En Español
Health Encyclopedia

News Item

Fortified Whey Protein Formula May Aid Weight Lifters

A popular recipe for building lean body mass is resistance training plus whey protein. But an often overlooked part of this equation is muscle recovery, which, when ignored, can stifle progress. Fortunately, research has found that whey protein fortified with calcium beta-hydroxy-beta-methylbutyrate (HMB) and isomaltulose may aid muscle recovery time. HMB is produced when the body breaks down leucine (an amino acid) and has been found to promote muscle growth when combined with exercise. Isomaltulose is a slow-release carbohydrate thought to prevent fatigue in athletes. The double-blind study, published in the Journal of the American College of Nutrition, included 13 men, aged 18 to 26, who were already engaged in resistance training. The men received either a whey protein supplement or a whey protein supplement fortified with HMB and isomaltulose, twice daily for 19 days. After two weeks of supplementation, the men participated in an intense resistance training routine for three consecutive days. The routine included heavy resistance training on day one and metabolic resistance training (a workout with little rest in between each exercise to increase ones metabolic rate) on days two and three; the men then rested for the next two days (days four and five). Researchers tested for markers of muscle damage, muscle soreness, and multi-directional jump performance throughout the study. They found that, when compared with men taking the unfortified supplement, men taking the fortified supplement had:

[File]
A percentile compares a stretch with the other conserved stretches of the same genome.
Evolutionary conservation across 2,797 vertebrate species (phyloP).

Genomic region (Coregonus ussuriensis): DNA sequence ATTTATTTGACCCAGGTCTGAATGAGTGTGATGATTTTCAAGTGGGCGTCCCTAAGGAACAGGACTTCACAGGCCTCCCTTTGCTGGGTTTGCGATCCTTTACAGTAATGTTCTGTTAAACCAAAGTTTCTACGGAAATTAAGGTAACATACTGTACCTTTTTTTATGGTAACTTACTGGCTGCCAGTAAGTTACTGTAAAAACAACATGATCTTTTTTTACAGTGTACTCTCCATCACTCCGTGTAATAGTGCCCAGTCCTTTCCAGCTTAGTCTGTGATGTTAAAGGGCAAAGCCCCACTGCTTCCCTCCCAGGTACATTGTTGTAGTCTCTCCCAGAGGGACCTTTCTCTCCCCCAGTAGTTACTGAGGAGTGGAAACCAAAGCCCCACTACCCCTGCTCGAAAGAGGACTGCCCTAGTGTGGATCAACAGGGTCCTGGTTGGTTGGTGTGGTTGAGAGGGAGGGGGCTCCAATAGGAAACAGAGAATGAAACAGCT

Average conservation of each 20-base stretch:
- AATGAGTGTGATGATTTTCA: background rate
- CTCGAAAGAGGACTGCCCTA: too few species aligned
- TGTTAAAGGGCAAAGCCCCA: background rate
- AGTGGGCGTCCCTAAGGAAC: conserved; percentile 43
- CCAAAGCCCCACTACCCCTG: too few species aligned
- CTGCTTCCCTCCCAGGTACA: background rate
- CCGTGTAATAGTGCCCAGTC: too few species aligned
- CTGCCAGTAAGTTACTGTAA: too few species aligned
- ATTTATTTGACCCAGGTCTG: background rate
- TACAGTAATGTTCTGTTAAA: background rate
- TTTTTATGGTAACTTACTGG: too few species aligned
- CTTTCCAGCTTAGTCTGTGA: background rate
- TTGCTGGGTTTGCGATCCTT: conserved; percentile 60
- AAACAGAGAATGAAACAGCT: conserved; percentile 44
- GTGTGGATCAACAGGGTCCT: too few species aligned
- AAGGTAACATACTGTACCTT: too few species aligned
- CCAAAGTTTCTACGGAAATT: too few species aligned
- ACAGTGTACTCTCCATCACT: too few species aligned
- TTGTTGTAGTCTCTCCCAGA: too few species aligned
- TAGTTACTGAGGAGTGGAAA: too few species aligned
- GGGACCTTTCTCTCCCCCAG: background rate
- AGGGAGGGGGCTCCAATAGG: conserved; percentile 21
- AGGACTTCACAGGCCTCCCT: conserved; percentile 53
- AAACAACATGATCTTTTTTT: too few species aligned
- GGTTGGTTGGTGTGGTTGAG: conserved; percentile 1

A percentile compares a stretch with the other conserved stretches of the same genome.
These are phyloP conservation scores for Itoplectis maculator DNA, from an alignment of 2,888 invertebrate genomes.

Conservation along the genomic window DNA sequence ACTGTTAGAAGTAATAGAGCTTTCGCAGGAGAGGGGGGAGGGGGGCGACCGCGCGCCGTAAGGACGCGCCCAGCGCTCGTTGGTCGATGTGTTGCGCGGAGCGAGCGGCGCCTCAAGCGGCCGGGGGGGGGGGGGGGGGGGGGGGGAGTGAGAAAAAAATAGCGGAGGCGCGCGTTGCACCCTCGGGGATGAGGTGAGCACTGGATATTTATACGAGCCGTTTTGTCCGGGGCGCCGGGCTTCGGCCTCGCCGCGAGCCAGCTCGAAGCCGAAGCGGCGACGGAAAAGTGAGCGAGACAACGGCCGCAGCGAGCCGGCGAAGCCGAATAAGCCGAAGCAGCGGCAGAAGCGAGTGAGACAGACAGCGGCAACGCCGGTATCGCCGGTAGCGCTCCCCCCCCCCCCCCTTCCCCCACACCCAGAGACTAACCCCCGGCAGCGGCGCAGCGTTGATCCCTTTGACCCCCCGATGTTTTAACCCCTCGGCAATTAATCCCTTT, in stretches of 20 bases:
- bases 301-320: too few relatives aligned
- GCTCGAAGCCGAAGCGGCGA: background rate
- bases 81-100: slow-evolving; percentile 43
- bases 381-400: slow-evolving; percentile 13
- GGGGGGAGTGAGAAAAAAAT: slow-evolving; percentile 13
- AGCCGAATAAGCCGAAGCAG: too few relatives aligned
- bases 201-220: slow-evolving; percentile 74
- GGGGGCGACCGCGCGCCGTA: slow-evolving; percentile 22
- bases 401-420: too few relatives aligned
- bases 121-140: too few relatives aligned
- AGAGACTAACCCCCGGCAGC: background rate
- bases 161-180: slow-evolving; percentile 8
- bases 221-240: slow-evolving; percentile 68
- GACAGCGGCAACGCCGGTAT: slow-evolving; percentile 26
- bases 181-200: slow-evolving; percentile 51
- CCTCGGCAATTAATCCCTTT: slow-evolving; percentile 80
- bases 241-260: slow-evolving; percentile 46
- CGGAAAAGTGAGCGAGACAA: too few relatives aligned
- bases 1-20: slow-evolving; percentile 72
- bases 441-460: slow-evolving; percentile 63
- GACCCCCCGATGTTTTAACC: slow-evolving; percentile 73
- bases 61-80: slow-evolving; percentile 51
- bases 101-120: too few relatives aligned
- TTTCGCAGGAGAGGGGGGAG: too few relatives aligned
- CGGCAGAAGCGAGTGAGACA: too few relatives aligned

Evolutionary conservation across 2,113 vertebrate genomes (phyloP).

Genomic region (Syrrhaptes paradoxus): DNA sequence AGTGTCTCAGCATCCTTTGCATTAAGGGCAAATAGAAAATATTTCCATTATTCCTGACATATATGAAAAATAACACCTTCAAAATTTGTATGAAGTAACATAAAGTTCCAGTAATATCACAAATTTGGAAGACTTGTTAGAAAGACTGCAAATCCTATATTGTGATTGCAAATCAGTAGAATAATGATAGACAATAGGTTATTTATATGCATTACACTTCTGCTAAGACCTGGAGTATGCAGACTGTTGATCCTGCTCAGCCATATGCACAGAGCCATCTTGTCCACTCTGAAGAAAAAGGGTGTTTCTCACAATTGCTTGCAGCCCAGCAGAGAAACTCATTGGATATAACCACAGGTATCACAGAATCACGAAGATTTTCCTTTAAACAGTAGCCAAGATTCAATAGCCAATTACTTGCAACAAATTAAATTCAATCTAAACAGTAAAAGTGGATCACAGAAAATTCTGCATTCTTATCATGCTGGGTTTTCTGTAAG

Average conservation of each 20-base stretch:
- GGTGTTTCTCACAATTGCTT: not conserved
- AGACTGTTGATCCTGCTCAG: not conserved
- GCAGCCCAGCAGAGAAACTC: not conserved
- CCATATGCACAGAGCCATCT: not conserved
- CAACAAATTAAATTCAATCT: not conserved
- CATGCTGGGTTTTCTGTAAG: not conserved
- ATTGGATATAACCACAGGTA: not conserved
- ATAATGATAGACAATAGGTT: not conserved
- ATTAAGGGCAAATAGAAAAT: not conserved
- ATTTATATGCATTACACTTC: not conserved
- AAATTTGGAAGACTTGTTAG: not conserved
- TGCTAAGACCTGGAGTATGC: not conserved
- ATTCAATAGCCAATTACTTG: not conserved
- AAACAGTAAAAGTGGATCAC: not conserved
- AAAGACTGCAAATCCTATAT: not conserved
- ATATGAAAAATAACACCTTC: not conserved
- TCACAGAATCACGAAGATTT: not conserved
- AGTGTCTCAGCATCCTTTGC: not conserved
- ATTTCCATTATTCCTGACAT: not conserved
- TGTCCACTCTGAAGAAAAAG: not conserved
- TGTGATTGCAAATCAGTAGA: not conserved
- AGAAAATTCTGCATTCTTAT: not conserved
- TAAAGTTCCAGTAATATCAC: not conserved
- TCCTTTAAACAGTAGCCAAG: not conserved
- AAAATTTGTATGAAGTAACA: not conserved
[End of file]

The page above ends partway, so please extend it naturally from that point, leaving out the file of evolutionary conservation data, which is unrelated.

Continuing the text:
• lower levels of markers for muscle damage on days four and five,
  • less muscle-soreness on day four, and,
  • higher vertical jump power on days four and five.

The study’s findings suggest that the fortified whey protein formula may be beneficial for weight lifters performing intense resistance training. Some previous research also supports HMB’s role in promoting muscle mass in people at risk for muscle loss (such as those confined to bed rest). 

Source: Journal of the American College of Nutrition

Copyright © 2021 TraceGains, Inc. All rights reserved.

The information presented by TraceGains is for informational purposes only. It is based on scientific studies (human, animal, or in vitro), clinical experience, or traditional usage as cited in each article. The results reported may not necessarily occur in all individuals. Self-treatment is not recommended for life-threatening conditions that require medical treatment under a doctor's care. For many of the conditions discussed, treatment with prescription or over the counter medication is also available. Consult your doctor, practitioner, and/or pharmacist for any health problem and before using any supplements or before making any changes in prescribed medications. Information expires December 2021.